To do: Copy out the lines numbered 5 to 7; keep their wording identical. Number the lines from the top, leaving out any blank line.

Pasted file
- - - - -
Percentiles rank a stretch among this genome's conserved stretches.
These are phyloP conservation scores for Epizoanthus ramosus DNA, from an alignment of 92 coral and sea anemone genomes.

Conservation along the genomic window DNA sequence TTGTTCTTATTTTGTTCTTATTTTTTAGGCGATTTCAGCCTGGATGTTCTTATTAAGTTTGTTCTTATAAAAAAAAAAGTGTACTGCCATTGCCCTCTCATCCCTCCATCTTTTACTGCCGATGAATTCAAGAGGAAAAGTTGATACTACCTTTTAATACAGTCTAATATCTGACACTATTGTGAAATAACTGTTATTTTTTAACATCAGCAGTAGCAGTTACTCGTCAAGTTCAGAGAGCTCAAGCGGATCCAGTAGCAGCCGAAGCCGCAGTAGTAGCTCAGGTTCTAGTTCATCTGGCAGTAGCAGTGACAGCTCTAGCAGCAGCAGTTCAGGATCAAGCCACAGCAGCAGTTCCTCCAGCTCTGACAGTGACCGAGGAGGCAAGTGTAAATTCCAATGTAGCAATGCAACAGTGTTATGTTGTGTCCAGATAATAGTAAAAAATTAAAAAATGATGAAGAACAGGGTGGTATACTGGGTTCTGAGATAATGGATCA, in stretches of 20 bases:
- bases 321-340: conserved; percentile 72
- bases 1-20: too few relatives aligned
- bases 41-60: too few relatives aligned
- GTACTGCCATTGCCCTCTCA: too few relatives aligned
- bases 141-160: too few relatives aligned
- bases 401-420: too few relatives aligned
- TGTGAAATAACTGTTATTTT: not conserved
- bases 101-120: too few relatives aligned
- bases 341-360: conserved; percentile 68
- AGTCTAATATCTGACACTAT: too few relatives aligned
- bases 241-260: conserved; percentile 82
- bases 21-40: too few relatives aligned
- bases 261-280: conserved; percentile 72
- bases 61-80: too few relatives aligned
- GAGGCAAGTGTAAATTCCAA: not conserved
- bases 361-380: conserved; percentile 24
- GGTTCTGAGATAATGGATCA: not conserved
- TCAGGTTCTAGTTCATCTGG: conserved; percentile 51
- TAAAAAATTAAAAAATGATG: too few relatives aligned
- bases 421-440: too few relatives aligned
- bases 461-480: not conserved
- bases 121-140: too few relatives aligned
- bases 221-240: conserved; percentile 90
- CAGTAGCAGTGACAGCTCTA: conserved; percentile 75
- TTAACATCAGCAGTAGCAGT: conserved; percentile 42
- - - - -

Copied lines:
- bases 1-20: too few relatives aligned
- bases 41-60: too few relatives aligned
- GTACTGCCATTGCCCTCTCA: too few relatives aligned